By Shawn Chitnis

CONIFER, Colo. (CBS4) – The yearbook staff at Conifer High School surprised a student graduating this month by presenting him with a special gift on Friday. They want him to take part in a tradition all graduating seniors enjoy each spring.

“It’s crazy, I wasn’t expecting it at all,” said Randy “RJ” Sampson. “I was sort of like, ‘please don’t design the entire yearbook for me.'”

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Sampson is blind and wondered during his freshman year if they could make a version of the yearbook he could read. The instructor at the time did not know if it was possible, it was only her first year taking the lead of the yearbook program. But she never forgot the request and made it come true in time for his senior year.

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“He asked her kind of jokingly, ‘Are you going to make me a braille yearbook?’” explained Laurel Ainsworth, a senior also graduating this year and the editor-in-chief of the yearbook.

Ainsworth had to oversee the project to make Sampson’s wish come true along with her adviser, Leslie Thompson. Planning for the yearbook began in April of 2018 and they had to complete the finished product early to then create a special edition with braille pages. They also used an app to cue certain audio recordings and videos when someone hovers their smartphone over photos in the book.

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“It just made the book completely accessible for him so he can enjoy it just as much as the rest of the students,” Ainsworth said.

The process helped the students learn a new editing software and challenged them to take on another responsibility beyond the high expectations senior classes always have for their yearbook. Ainsworth says she was relieved to finish the book and is proud of what her team published for the Class of 2019.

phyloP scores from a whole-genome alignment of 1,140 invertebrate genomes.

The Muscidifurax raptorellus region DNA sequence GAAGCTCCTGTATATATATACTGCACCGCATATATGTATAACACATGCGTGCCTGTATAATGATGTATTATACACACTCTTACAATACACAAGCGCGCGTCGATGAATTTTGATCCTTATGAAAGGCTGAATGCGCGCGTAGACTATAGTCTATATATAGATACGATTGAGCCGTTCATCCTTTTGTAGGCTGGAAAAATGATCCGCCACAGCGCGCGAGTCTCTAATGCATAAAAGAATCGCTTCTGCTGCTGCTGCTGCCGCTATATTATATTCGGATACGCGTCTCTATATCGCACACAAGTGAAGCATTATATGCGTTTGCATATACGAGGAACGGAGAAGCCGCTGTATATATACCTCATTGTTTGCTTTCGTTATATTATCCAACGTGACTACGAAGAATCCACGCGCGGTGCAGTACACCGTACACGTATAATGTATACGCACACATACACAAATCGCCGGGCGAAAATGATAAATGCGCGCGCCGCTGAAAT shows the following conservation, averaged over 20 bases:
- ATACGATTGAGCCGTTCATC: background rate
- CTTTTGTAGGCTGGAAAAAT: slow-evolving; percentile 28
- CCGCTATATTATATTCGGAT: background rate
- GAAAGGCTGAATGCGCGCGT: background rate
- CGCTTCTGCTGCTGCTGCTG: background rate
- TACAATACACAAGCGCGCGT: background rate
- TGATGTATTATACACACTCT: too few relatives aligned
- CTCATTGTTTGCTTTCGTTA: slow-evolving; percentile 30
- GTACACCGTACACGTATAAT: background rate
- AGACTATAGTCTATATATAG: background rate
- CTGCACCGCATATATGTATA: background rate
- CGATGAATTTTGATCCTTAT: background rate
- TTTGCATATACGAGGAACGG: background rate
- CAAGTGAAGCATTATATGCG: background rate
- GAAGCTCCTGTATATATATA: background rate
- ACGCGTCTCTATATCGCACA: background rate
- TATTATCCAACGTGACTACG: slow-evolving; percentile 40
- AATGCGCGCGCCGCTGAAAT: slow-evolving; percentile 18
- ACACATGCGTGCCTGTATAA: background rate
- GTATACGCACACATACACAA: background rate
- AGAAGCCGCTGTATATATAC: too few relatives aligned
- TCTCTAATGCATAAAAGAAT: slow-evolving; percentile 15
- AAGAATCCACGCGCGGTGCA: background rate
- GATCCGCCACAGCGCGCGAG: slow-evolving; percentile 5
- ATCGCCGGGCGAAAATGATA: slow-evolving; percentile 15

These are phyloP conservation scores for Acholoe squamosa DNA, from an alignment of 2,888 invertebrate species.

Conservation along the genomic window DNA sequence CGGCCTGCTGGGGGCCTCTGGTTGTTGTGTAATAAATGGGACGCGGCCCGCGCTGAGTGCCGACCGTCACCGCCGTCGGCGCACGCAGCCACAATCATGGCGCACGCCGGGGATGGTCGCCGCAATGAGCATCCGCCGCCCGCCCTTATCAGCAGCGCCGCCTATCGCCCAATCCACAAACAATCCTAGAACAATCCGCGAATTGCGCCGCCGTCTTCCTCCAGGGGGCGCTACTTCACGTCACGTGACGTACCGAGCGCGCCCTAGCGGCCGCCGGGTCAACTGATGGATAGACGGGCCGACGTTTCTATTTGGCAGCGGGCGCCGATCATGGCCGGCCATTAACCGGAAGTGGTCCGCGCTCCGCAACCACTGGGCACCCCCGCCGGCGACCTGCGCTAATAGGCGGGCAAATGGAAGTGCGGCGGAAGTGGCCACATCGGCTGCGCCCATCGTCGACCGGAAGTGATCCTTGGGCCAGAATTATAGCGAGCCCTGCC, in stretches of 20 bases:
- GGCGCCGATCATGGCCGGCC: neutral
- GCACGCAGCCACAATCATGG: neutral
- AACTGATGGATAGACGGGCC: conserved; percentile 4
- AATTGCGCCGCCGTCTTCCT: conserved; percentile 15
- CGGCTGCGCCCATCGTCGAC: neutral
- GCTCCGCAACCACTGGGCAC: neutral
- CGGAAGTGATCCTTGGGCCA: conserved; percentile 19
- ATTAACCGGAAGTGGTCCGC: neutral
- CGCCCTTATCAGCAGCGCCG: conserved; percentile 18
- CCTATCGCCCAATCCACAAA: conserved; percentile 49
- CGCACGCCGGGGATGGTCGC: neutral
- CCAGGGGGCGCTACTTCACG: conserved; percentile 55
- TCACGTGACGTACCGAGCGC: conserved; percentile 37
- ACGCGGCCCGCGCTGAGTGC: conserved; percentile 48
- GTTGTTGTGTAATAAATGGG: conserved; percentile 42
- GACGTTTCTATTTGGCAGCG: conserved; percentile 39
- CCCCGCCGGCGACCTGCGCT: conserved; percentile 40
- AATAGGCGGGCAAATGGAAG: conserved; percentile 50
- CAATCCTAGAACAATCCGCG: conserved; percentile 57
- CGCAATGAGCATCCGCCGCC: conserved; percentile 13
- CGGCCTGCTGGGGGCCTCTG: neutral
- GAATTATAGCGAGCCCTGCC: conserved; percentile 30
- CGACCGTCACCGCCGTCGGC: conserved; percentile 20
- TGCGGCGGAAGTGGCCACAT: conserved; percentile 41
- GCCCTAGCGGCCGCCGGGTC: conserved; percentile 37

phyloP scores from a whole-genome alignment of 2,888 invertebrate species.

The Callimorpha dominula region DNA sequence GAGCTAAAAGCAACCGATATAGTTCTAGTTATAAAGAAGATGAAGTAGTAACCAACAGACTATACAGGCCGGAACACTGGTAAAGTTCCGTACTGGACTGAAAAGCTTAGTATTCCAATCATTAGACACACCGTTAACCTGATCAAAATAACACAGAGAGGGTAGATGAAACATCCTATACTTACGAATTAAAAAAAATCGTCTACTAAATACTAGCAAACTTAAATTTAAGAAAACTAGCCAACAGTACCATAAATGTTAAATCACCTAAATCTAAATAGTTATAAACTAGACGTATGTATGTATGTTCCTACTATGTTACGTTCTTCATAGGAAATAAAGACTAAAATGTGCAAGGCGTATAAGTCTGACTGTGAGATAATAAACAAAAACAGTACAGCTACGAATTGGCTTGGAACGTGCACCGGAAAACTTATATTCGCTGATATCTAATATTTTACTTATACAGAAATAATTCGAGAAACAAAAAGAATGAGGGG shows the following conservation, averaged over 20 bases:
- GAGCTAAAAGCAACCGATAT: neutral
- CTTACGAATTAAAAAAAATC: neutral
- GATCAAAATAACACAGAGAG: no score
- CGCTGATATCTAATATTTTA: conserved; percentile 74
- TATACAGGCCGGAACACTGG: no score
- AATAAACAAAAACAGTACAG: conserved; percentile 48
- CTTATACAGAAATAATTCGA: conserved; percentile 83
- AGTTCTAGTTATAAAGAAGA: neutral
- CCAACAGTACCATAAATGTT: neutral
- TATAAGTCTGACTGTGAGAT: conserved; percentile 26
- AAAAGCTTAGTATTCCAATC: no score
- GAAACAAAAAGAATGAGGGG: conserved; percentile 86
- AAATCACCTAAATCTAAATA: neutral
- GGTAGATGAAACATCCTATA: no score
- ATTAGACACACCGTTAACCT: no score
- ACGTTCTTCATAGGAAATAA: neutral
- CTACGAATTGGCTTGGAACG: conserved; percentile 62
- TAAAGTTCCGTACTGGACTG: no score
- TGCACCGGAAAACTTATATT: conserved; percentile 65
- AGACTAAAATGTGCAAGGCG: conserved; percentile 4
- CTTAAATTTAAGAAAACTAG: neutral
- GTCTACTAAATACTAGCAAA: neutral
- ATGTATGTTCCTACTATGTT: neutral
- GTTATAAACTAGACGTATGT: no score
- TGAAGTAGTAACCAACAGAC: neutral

“I hope they will be able to relive these good memories,” she said. “It’s like a time capsule looking back.”

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Each year, on the day the yearbooks are distributed to the senior class, the future graduates go on a “Rite of Passage” in the gym. They walk down a rope line with staff on either side congratulating them. Then the remaining classes move from their old section that say “Freshmen” and “Sophomores” to their new seating assignment with “Juniors” and “Seniors” above the risers.

But before all of those traditions could begin, Ainsworth and her fellow yearbook team members were out on the court in front of their whole school. She told the story of Sampson’s request without revealing too many details all at once.

“There’s a special surprise we have for you,” she said.

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After explaining that he asked for a braille yearbook, she revealed they had indeed made one and presented it to Sampson in front of all his peers.

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“I’m proud to say we’ve done it,” she added.

The room erupted with cheers as Sampson was asked to come receive his yearbook and walked back to his seat with a gift he never expected would be part of his graduation.

“It really means a lot to me,” he told CBS4. “The community here is really so loving.”

After a special video made by the yearbook staff played in the gym, the seniors began walking down the path lined with balloons and signs from one end of the room to the other, Sampson joining at the end of the line. Everyone congratulated him and commented on his special gift.

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“I’m really happy I was able to do with my friends,” he said after finishing the “Rite of Passage” with his classmates. “It’s absolutely amazing. I can’t wait to read it.”

Sampson learned to read braille in middle school but did not need to use the method for a few years, he was shocked to read it again in his yearbook. He showed it to the visual aid staff at the school, who helped the yearbook staff create the pages inserted into his book.

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“The best part of my senior year was being able to enjoy it with my friends, I’m going to miss them,” he said. “I think it’s really important to be able to continue through life and improve yourself as a person.”

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The senior class will graduate on May 18 and Sampson plans to attend CU Boulder studying Computer Science Engineering after high school. He looks forward to turning the page on the next chapter of his life. But on this day, he also took time to appreciate the theme of the yearbook, “More Than Meets The Eye” and the special meaning it has in his own life.

“I think it’s a critical aspect of life overall,” he said. “What’s usually there, there’s always more to it, you have to go deeper than face value.”

Shawn Chitnis

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